CHARLESTOWN, Ind. — Hundreds of animals are still living on Wildlife in Need owner Tim Stark's property and the USDA says that's where they'll remain. The government agency responded to the FOCUS investigative team on Monday, after multiple requests asking the agency to answer your questions.
More than 100-thousand- people have seen our investigation and many people have questions about what happens to the animals now.
Tim Stark has threatened to kill the animals before anyone could take them from the property.
The WHAS11 News FOCUS team shared this threat with the USDA and asked how the agency, which revoked his license last week, plans to protect the animals.
The agency sent this statement to WHAS11:
In regards to the animals, the Decision and Order issued by OALJ does not impact the ownership of Mr. Stark’s animals. However, if he wishes to place his animals in new facilities or homes, APHIS can assist Mr. Stark in finding appropriate facilities. Also, while the case is under appeal, he can continue to conduct covered activities.”
This means, Stark's animals will stay at his property under his care and his shows will go on for the foreseeable future.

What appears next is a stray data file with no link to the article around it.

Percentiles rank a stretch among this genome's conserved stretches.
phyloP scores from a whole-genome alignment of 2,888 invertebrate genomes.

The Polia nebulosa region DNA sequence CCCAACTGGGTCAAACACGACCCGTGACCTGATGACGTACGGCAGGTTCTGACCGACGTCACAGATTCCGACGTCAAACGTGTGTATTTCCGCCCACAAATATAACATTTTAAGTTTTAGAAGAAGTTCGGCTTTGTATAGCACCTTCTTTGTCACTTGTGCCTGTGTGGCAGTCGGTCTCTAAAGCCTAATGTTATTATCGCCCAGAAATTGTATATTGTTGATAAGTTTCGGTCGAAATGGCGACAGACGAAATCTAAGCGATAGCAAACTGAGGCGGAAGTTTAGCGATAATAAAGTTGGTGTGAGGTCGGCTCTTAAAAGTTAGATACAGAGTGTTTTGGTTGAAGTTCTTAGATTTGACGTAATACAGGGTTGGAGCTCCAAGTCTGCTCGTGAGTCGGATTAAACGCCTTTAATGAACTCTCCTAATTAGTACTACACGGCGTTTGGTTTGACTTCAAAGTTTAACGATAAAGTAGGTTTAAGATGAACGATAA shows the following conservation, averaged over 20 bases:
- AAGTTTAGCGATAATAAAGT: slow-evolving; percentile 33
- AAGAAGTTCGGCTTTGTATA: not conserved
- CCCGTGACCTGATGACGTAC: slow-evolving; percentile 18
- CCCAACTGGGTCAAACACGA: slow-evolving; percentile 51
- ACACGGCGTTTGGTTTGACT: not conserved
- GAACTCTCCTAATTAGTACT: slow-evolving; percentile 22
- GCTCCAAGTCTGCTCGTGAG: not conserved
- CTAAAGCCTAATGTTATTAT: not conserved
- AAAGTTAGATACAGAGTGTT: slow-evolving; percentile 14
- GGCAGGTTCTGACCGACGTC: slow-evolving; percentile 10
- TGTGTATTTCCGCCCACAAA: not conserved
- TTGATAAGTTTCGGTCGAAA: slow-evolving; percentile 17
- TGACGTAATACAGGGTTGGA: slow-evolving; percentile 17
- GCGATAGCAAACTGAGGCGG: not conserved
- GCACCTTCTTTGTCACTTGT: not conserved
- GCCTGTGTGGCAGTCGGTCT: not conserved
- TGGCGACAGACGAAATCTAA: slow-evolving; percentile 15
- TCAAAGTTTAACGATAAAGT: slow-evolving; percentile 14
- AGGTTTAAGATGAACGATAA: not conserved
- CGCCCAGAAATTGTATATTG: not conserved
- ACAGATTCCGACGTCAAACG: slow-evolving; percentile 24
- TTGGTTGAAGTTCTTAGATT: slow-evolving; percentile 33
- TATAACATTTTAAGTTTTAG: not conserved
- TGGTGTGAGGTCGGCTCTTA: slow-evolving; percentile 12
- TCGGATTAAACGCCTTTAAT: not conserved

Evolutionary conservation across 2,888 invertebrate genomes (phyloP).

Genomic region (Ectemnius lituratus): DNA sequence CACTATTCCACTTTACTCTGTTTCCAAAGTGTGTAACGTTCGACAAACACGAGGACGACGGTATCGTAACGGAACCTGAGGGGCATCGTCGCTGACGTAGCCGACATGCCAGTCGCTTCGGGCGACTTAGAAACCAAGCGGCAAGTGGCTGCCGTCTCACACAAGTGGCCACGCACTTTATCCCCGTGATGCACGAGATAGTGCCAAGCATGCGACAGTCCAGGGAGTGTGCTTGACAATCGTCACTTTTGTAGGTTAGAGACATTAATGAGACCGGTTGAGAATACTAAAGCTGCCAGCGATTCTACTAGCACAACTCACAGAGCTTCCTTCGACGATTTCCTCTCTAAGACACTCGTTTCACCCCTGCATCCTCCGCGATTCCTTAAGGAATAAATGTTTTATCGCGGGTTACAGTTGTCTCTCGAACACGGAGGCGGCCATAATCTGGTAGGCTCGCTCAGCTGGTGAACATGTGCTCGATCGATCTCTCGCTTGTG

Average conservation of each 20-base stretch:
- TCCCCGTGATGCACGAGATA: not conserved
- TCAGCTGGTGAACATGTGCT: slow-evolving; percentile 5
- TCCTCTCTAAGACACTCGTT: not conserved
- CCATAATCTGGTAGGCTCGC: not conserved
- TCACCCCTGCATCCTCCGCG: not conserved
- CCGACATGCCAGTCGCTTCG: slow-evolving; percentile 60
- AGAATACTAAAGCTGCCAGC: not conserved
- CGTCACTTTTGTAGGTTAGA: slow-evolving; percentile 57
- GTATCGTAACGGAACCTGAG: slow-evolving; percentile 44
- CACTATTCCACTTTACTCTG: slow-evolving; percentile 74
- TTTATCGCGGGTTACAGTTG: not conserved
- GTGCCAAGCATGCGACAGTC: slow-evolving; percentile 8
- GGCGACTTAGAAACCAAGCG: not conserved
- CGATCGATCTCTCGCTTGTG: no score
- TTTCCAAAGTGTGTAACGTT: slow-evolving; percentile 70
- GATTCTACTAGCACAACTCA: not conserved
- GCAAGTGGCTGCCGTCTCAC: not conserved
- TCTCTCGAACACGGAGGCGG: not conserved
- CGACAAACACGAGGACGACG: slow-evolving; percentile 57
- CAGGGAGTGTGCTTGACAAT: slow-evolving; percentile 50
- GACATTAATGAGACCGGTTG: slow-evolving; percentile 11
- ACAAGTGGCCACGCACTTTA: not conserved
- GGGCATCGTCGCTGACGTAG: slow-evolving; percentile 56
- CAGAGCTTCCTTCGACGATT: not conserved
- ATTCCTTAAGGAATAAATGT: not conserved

When we asked the USDA about oversight at the property, the government agency refused to answer that question, and any future questions. We know the agency has not been the facility in almost three years.
The FOCUS team also reached out to other agencies, and learned Clark County Prosecutor Jeremy Mull said he has received a lot of calls about our investigation and he is looking at all of his options on how to move forward.
Full statement from the USDA:
Following an APHIS administrative enforcement against Timothy L. Stark, (Wildlife in Need), USDA’s Office of Administrative Law Judge (OALJ) filed a decision and order to revoke Mr. Stark’s USDA license, cease and desist further violations of the Animal Welfare Act (AWA), and levied a monetary fine against Mr. Stark and WIN.
APHIS takes the welfare of animals very seriously. Our investigative process of an individual and/or business found to not be in compliance with the AWA may lead to an enforcement action.If deficiencies remain uncorrected at subsequent inspections, APHIS considers legal action. Also, repeat noncompliances and serious incidents may warrant enforcement actions such as letters of warning, monetary penalties, license suspensions and revocations.
Following OALJ’s decision, Mr. Stark has the opportunity to appeal the decision. OALJ’s decision can be found here.
Wildlife in Need’s inspection reports can be found here.
In regards to the animals, the Decision and Order issued by OALJ does not impact the ownership of Mr. Stark’s animals. However, if he wishes to place his animals in new facilities or homes, APHIS can assist Mr. Stark in finding appropriate facilities. Also, while the case is under appeal, he can continue to conduct covered activities.